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How To Avoid Retail Franchise Fatigue


Written by Jim Stokes

Is the honeymoon over?

When franchisees begin operating, they are typically  full of energy and can’t wait to take advantage of all the opportunities coming their way. Making short-term sacrifices in favor of long-term success. Some do very well, those are the ones that keep a close eye on their business. Others realize that they just bought themselves a job that they either don’t like or can’t handle. Still others think that all they have to do is buy the program, and it will run itself. Absentee ownership rarely works. Thus, is the reality of dealing with the public, and increasingly complicated operations.

Successful franchisees maintain a high level of engagement throughout the years, never forgetting that long hours and hard work is what got them there. For them, coasting is not an option. They learn from their mistakes and missed opportunities and apply those learnings to bolster future business.

External forces may mean time to change direction

Some franchisors forget that many of their operators have been at it for a long time, not realizing that retail fatigue can be a real problem and impede brand growth. We’ve seen retail fatigue set in when market conditions change and become more challenging. Take the Restaurant category for example, traffic has been declining for three years running. Restaurants and most businesses, cannot live on check or ticket average alone. You must continue to build traffic in order to succeed.

Operators can get used to doing a certain volume of business and when that volume keeps dropping along with their profit margins, doubt and negative thinking become more prevalent. Now add new operational demands to the equation and you have a recipe for malaise.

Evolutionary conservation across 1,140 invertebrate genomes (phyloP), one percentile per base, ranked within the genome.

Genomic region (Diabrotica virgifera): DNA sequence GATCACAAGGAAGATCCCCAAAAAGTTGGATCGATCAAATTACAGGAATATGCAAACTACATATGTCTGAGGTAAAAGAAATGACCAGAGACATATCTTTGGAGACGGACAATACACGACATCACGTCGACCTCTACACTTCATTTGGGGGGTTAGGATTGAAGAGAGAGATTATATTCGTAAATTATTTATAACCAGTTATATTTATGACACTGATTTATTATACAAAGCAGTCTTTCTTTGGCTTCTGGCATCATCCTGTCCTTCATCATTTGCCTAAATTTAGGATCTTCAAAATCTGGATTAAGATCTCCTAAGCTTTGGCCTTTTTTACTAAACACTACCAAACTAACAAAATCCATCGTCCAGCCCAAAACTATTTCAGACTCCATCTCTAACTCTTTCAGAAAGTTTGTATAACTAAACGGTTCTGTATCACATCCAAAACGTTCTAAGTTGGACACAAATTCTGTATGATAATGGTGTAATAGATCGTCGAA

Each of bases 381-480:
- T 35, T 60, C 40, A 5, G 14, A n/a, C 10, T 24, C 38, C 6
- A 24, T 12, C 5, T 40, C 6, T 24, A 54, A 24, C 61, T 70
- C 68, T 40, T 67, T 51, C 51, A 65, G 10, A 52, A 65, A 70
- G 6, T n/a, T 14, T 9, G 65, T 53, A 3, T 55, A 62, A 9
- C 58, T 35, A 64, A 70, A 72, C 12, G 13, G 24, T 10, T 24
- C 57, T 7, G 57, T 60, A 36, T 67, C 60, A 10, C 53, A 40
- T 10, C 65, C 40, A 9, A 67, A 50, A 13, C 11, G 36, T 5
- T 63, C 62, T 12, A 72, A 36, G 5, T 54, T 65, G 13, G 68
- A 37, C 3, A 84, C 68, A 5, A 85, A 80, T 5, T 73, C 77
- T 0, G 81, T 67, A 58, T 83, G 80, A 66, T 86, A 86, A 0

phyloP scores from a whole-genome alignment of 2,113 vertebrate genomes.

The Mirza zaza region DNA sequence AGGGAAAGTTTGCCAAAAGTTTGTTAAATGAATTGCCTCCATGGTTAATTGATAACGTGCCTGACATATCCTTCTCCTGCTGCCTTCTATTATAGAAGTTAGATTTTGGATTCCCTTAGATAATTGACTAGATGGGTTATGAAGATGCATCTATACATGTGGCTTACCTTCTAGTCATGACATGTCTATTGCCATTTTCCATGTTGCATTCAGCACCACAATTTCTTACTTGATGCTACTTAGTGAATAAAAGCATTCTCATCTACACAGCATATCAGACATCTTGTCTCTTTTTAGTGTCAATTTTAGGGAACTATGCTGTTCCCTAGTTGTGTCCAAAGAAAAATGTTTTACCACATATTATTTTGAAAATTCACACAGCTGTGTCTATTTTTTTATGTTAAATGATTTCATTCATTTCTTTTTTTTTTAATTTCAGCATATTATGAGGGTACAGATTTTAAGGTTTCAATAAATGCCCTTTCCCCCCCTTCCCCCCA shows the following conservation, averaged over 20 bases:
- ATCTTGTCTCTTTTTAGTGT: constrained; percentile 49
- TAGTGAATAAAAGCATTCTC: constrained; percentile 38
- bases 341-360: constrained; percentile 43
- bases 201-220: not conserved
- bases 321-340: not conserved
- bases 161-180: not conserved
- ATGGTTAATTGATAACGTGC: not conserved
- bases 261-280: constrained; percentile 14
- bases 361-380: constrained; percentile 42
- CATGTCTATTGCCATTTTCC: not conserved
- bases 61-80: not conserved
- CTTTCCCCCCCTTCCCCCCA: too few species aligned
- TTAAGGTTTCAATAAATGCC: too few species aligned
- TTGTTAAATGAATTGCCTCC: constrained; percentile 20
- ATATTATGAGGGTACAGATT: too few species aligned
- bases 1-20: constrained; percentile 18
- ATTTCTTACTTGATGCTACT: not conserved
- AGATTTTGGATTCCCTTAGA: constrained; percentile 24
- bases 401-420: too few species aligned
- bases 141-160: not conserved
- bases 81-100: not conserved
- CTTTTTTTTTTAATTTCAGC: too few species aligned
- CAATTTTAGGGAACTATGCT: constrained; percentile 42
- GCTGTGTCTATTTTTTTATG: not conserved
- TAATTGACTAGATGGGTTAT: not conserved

“I worked hard to build my business. Now you’re telling me I have to do it all over again?” In challenging market conditions, that’s exactly what is required in order to succeed or in some cases survive.

If you are at a cross-roads

For some, it can be overwhelming. If that sounds like you, then you should consider selling and moving on. Remember, franchisors are charged with the health and wellbeing of their system as a whole. If your unit reflects negatively on the brand your neighboring peers can be affected as well.

This is a two-way street. Franchisors, without diluting your brand, think of ways to streamline your process, making it easier for franchisees to comply. B bbBe sure to communicate your programs in ways that are easy to understand and easy to implement. Think about ways to simplify operations and reenergize or incentivize your franchisees during challenging times.

Franchisees, reach back and rekindle the spark and enthusiasm you once felt when your business was just getting under way. You don’t have to lose all that you’ve spent years to build.

Hit the reset button and think of this as the beginning of the next chapter of your business.